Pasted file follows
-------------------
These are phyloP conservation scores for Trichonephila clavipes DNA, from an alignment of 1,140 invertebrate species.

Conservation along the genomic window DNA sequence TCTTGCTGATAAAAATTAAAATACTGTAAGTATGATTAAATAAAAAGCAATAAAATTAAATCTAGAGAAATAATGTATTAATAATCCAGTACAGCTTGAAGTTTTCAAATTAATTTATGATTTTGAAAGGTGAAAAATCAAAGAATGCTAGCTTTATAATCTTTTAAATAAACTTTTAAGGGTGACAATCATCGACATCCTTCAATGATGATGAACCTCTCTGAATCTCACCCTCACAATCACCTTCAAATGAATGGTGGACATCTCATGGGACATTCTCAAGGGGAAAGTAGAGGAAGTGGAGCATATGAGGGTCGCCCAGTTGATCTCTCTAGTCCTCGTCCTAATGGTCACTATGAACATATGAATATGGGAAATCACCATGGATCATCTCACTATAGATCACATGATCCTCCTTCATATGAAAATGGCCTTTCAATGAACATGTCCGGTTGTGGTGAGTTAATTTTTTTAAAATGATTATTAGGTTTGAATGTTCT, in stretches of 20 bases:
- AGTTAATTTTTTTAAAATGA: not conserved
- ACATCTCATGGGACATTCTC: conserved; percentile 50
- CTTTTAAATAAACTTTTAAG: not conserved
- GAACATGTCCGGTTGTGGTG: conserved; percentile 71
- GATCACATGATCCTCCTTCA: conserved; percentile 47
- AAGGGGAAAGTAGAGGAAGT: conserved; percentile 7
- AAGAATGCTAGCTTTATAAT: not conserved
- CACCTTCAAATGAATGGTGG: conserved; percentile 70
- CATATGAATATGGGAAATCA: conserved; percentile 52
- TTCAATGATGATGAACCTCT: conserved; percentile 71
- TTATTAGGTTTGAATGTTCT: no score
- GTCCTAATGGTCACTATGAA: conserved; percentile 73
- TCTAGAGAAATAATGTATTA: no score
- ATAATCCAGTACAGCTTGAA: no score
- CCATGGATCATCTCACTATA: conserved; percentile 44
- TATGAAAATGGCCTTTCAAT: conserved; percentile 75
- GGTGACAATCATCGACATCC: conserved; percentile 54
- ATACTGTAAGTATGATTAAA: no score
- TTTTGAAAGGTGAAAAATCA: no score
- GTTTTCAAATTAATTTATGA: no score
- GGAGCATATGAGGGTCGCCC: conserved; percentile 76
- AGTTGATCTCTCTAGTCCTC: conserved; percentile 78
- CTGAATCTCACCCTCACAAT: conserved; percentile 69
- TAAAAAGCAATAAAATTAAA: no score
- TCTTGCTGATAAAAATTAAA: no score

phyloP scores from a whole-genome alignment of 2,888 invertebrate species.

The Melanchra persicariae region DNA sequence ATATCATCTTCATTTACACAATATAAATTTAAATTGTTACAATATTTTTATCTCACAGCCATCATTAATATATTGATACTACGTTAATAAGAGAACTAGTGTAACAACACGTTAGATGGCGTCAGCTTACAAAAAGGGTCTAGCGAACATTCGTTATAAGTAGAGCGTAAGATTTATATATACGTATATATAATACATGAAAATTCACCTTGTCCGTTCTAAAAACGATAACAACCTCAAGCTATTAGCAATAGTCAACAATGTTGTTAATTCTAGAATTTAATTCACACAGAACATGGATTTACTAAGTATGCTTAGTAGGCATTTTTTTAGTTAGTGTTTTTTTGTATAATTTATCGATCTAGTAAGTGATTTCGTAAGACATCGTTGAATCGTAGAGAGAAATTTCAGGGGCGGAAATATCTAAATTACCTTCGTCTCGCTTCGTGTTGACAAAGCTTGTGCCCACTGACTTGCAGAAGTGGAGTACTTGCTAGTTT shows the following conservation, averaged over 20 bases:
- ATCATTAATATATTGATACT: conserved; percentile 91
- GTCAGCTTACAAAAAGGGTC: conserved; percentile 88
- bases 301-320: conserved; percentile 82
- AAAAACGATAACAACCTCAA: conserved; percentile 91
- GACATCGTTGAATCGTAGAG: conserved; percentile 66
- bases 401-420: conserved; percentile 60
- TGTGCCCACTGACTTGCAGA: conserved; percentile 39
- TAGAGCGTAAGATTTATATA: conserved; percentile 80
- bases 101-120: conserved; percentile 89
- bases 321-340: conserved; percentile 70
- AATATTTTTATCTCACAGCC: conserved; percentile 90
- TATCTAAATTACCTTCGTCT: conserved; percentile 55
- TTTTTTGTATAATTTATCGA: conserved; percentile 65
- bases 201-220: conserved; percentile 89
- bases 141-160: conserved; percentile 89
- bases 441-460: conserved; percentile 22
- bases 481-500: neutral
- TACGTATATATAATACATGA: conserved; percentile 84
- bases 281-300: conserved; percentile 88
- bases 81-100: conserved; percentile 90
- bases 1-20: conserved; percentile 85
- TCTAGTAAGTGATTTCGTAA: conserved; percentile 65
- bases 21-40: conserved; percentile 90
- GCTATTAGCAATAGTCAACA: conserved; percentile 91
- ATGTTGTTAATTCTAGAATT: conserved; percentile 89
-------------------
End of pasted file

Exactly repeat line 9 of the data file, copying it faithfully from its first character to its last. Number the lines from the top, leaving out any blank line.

- AAGAATGCTAGCTTTATAAT: not conserved